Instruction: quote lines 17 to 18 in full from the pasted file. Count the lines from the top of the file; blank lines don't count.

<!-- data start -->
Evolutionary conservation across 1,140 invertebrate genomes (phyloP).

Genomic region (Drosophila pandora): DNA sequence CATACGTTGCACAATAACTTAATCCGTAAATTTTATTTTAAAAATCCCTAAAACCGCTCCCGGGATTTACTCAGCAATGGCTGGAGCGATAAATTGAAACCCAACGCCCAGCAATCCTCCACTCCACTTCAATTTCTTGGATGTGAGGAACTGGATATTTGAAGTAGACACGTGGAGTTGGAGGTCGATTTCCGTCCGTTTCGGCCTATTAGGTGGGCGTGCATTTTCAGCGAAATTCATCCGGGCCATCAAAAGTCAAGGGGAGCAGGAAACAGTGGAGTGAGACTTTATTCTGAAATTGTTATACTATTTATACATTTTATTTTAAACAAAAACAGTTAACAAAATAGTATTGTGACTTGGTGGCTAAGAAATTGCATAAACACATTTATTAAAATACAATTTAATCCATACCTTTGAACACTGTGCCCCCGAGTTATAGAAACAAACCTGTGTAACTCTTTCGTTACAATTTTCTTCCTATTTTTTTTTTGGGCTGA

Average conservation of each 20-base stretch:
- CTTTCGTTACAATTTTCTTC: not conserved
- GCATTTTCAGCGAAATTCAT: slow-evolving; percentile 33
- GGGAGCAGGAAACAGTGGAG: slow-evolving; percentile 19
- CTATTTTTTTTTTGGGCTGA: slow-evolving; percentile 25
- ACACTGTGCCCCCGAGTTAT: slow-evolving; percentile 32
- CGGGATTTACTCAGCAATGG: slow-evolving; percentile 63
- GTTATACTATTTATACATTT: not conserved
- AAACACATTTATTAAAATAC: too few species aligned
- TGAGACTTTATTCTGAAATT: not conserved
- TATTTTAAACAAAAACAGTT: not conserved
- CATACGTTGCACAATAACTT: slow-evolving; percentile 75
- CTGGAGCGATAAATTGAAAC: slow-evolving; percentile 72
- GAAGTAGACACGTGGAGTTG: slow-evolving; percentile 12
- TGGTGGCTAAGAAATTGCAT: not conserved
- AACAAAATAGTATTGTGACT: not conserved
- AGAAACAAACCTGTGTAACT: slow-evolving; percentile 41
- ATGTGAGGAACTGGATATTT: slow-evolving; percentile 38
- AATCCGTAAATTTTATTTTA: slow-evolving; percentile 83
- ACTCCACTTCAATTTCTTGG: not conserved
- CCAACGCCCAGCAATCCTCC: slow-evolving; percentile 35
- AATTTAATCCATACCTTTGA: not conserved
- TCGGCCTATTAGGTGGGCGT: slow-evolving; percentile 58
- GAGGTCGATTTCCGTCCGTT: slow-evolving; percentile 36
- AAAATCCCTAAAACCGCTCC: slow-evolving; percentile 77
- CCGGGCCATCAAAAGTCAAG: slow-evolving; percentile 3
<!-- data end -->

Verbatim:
- TGGTGGCTAAGAAATTGCAT: not conserved
- AACAAAATAGTATTGTGACT: not conserved